Concerning those who make themselves eunuchs and others who suffer the same loss at the hands of others
1. If anyone in sickness has undergone surgery at the hands of physicians or has been castrated by barbarians, let him remain among the clergy. But if anyone in good heath has castrated himself, if he is enrolled among the clergy he should be suspended, and in future no such man should be promoted.
But, as it is evident that this refers to those who are responsible for the condition and presume to castrate themselves, so too if any have been made eunuchs by barbarians or by their masters, but have been found most worthy (dignissimi), the canon (regula) admits such men to the clergy.
Concerning those who are admitted to the clergy immediately after baptism
2. Since, either through necessity or through the importunate demands of certain individuals, there have been many breaches of the church's canon (ecclesiastica regula), with the result that men who have recently come from a pagan life to the faith after a short catechumenate have been admitted at once to the spiritual washing, and at the same time as their baptism have been promoted to the episcopate or the presbyterate, it is agreed that it would be well for nothing of the kind to occur in the future. For the catechumen needs time and further probation after baptism, for the Apostle's words are clear: "Not a recent convert, or he may be puffed up and fall into the condemnation and the snares of the devil." (1 Tim. 3, 6-7). But if with the passage of time some sin of sensuality is discovered with regard to the person and he is convicted by two or three witnesses, such a one will be suspended from the clergy. If anyone contravenes these regulations, he will be liable to forfeit his clerical status for acting in defiance of this great synod.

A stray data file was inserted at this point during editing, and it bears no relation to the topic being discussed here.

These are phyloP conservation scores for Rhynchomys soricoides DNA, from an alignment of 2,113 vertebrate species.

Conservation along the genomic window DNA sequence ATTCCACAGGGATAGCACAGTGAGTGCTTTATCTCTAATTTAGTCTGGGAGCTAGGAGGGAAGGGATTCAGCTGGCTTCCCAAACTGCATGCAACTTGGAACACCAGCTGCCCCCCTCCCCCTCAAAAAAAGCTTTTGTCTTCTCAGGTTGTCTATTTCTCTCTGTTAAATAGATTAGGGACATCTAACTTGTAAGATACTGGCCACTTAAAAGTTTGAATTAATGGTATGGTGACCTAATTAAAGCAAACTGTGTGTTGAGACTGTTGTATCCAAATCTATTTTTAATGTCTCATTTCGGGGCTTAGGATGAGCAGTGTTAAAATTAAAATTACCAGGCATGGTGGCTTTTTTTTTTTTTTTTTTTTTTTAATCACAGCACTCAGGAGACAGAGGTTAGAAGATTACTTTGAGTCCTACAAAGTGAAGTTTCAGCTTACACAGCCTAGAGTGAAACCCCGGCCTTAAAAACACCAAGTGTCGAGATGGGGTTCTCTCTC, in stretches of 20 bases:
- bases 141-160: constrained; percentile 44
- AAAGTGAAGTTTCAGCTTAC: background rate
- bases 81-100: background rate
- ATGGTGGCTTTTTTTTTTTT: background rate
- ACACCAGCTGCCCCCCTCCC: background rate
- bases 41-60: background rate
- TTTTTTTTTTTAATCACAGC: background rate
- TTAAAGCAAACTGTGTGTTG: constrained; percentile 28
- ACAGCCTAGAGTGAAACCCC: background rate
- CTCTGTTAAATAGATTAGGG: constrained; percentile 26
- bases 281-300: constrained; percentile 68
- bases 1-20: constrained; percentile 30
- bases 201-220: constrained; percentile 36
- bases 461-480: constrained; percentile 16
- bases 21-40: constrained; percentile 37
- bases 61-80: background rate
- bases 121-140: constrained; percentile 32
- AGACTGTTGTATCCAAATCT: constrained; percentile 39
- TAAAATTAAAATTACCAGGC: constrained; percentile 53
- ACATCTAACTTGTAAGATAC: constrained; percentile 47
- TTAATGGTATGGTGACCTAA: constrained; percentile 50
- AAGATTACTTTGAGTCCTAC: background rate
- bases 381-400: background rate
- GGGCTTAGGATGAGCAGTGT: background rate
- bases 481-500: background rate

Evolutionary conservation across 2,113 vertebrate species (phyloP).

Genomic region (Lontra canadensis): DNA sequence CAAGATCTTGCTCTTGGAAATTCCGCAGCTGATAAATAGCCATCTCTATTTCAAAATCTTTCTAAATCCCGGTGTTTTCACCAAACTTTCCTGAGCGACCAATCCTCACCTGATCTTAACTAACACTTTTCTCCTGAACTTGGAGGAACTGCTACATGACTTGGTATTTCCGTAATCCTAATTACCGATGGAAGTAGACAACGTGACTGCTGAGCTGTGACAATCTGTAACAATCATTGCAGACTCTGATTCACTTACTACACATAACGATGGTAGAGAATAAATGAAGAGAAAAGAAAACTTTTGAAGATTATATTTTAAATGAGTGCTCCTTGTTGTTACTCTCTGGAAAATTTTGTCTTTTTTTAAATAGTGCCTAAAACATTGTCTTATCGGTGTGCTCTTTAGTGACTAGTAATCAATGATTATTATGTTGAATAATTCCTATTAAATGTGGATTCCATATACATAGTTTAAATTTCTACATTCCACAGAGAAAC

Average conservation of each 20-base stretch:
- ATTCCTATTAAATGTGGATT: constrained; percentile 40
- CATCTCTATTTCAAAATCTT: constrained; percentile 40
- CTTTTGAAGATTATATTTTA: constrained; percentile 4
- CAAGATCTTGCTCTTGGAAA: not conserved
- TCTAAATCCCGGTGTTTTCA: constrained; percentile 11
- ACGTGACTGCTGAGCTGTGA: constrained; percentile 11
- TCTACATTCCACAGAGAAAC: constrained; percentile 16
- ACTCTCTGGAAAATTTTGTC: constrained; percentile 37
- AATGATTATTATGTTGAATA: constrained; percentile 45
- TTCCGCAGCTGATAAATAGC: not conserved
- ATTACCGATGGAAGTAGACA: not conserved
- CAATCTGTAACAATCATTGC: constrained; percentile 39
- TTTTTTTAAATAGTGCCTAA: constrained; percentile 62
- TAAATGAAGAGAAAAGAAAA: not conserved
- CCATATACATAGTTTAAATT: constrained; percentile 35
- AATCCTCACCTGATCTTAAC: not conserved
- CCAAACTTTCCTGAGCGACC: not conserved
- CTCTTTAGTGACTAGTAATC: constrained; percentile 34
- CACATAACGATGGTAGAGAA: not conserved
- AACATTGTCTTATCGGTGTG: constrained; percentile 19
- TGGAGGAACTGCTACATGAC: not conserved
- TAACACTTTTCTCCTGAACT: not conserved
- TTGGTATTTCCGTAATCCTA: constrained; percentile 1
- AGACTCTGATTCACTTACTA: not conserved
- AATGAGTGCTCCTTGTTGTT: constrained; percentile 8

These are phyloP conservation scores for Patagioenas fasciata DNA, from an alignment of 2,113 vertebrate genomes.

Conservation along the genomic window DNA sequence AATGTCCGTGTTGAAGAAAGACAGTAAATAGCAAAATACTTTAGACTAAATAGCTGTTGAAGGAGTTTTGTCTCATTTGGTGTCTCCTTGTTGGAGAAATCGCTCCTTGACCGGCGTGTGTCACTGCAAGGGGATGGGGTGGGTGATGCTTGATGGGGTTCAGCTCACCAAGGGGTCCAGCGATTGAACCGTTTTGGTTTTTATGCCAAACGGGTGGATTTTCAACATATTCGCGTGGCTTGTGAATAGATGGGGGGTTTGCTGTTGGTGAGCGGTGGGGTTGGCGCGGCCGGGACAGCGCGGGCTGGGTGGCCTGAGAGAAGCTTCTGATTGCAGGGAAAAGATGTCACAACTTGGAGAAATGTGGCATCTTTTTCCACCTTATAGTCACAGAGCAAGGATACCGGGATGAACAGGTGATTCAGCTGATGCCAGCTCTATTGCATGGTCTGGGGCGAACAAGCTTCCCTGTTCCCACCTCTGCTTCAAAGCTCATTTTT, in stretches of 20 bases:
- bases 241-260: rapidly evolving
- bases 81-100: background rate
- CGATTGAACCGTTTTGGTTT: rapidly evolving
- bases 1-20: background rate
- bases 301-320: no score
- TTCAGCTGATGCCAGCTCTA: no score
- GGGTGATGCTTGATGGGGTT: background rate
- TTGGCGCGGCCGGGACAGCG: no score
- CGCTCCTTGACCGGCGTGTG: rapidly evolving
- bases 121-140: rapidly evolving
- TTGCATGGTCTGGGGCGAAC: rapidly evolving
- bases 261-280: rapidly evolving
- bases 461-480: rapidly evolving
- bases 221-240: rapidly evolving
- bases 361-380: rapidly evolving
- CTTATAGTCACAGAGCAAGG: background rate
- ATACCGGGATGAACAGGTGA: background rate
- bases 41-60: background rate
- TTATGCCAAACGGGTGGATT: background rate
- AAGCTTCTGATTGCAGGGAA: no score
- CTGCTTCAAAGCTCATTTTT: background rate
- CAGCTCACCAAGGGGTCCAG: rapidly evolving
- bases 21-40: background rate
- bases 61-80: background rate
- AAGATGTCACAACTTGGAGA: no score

Concerning women who have been brought in to live with the clergy
3. This great synod absolutely forbids a bishop, presbyter, deacon or any of the clergy to keep a woman who has been brought in to live with him, with the exception of course of his mother or sister or aunt, or of any person who is above suspicion. Cf. Elvira c.27
Of the number needed to appoint a bishop
4. It is by all means desirable that a bishop should be appointed by all the bishops of the province. But if this is difficult because of some pressing necessity or the length of the journey involved, let at least three come together and perform the ordination, but only after the absent bishops have taken part in the vote and given their written consent. But in each province the right of confirming the proceedings belongs to the metropolitan bishop.
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